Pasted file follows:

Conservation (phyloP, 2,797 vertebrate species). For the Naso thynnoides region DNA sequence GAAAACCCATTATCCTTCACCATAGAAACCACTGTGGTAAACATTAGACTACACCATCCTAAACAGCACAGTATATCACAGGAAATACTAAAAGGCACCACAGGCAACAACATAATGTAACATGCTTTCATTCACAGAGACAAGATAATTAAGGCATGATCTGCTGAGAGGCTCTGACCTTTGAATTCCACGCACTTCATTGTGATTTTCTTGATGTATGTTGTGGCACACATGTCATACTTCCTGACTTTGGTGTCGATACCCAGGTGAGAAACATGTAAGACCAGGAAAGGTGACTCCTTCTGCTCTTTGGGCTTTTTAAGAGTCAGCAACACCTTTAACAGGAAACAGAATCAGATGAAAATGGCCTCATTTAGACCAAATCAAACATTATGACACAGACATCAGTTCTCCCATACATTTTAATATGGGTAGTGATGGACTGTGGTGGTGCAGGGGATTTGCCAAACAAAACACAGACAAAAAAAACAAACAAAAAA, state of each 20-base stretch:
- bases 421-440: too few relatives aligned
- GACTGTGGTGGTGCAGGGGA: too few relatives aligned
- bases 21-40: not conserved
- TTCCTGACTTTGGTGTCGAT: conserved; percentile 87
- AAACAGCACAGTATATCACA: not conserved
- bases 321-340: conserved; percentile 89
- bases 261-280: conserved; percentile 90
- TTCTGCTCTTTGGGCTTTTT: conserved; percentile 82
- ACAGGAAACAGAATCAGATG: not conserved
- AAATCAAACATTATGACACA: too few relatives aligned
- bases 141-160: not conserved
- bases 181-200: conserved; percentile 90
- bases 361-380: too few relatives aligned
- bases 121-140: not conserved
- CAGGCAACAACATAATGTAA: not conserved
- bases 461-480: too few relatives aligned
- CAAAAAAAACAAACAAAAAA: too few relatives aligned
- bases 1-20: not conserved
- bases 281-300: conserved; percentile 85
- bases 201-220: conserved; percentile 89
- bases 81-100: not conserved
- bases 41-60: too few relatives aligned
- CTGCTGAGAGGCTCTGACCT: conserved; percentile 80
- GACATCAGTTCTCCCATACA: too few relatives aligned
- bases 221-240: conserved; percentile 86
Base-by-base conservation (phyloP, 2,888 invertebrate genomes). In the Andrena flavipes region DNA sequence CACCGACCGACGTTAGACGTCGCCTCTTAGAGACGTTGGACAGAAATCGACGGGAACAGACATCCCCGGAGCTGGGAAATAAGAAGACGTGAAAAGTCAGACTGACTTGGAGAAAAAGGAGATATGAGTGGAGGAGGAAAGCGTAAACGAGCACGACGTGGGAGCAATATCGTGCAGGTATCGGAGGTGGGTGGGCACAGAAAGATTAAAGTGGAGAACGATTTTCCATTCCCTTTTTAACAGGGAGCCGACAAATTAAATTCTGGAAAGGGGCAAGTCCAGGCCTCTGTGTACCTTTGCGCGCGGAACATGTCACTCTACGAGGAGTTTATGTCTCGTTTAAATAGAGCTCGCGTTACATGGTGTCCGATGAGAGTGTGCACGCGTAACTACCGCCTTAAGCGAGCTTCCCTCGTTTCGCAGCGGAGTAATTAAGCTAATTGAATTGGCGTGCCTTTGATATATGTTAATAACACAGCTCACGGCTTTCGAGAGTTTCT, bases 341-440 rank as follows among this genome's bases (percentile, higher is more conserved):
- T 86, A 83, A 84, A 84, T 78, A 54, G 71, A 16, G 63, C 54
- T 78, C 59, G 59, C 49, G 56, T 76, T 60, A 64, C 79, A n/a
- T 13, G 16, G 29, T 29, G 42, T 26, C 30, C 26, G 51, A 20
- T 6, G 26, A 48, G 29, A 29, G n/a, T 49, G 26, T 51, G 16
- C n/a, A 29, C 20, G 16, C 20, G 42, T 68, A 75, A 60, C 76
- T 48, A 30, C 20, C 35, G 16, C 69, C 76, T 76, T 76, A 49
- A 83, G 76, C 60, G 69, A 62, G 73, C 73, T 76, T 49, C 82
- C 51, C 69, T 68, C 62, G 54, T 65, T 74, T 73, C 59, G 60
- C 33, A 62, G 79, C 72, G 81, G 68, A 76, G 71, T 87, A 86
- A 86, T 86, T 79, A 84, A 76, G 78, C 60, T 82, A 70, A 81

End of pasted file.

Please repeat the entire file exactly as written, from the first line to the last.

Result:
Conservation (phyloP, 2,797 vertebrate species). For the Naso thynnoides region DNA sequence GAAAACCCATTATCCTTCACCATAGAAACCACTGTGGTAAACATTAGACTACACCATCCTAAACAGCACAGTATATCACAGGAAATACTAAAAGGCACCACAGGCAACAACATAATGTAACATGCTTTCATTCACAGAGACAAGATAATTAAGGCATGATCTGCTGAGAGGCTCTGACCTTTGAATTCCACGCACTTCATTGTGATTTTCTTGATGTATGTTGTGGCACACATGTCATACTTCCTGACTTTGGTGTCGATACCCAGGTGAGAAACATGTAAGACCAGGAAAGGTGACTCCTTCTGCTCTTTGGGCTTTTTAAGAGTCAGCAACACCTTTAACAGGAAACAGAATCAGATGAAAATGGCCTCATTTAGACCAAATCAAACATTATGACACAGACATCAGTTCTCCCATACATTTTAATATGGGTAGTGATGGACTGTGGTGGTGCAGGGGATTTGCCAAACAAAACACAGACAAAAAAAACAAACAAAAAA, state of each 20-base stretch:
- bases 421-440: too few relatives aligned
- GACTGTGGTGGTGCAGGGGA: too few relatives aligned
- bases 21-40: not conserved
- TTCCTGACTTTGGTGTCGAT: conserved; percentile 87
- AAACAGCACAGTATATCACA: not conserved
- bases 321-340: conserved; percentile 89
- bases 261-280: conserved; percentile 90
- TTCTGCTCTTTGGGCTTTTT: conserved; percentile 82
- ACAGGAAACAGAATCAGATG: not conserved
- AAATCAAACATTATGACACA: too few relatives aligned
- bases 141-160: not conserved
- bases 181-200: conserved; percentile 90
- bases 361-380: too few relatives aligned
- bases 121-140: not conserved
- CAGGCAACAACATAATGTAA: not conserved
- bases 461-480: too few relatives aligned
- CAAAAAAAACAAACAAAAAA: too few relatives aligned
- bases 1-20: not conserved
- bases 281-300: conserved; percentile 85
- bases 201-220: conserved; percentile 89
- bases 81-100: not conserved
- bases 41-60: too few relatives aligned
- CTGCTGAGAGGCTCTGACCT: conserved; percentile 80
- GACATCAGTTCTCCCATACA: too few relatives aligned
- bases 221-240: conserved; percentile 86
Base-by-base conservation (phyloP, 2,888 invertebrate genomes). In the Andrena flavipes region DNA sequence CACCGACCGACGTTAGACGTCGCCTCTTAGAGACGTTGGACAGAAATCGACGGGAACAGACATCCCCGGAGCTGGGAAATAAGAAGACGTGAAAAGTCAGACTGACTTGGAGAAAAAGGAGATATGAGTGGAGGAGGAAAGCGTAAACGAGCACGACGTGGGAGCAATATCGTGCAGGTATCGGAGGTGGGTGGGCACAGAAAGATTAAAGTGGAGAACGATTTTCCATTCCCTTTTTAACAGGGAGCCGACAAATTAAATTCTGGAAAGGGGCAAGTCCAGGCCTCTGTGTACCTTTGCGCGCGGAACATGTCACTCTACGAGGAGTTTATGTCTCGTTTAAATAGAGCTCGCGTTACATGGTGTCCGATGAGAGTGTGCACGCGTAACTACCGCCTTAAGCGAGCTTCCCTCGTTTCGCAGCGGAGTAATTAAGCTAATTGAATTGGCGTGCCTTTGATATATGTTAATAACACAGCTCACGGCTTTCGAGAGTTTCT, bases 341-440 rank as follows among this genome's bases (percentile, higher is more conserved):
- T 86, A 83, A 84, A 84, T 78, A 54, G 71, A 16, G 63, C 54
- T 78, C 59, G 59, C 49, G 56, T 76, T 60, A 64, C 79, A n/a
- T 13, G 16, G 29, T 29, G 42, T 26, C 30, C 26, G 51, A 20
- T 6, G 26, A 48, G 29, A 29, G n/a, T 49, G 26, T 51, G 16
- C n/a, A 29, C 20, G 16, C 20, G 42, T 68, A 75, A 60, C 76
- T 48, A 30, C 20, C 35, G 16, C 69, C 76, T 76, T 76, A 49
- A 83, G 76, C 60, G 69, A 62, G 73, C 73, T 76, T 49, C 82
- C 51, C 69, T 68, C 62, G 54, T 65, T 74, T 73, C 59, G 60
- C 33, A 62, G 79, C 72, G 81, G 68, A 76, G 71, T 87, A 86
- A 86, T 86, T 79, A 84, A 76, G 78, C 60, T 82, A 70, A 81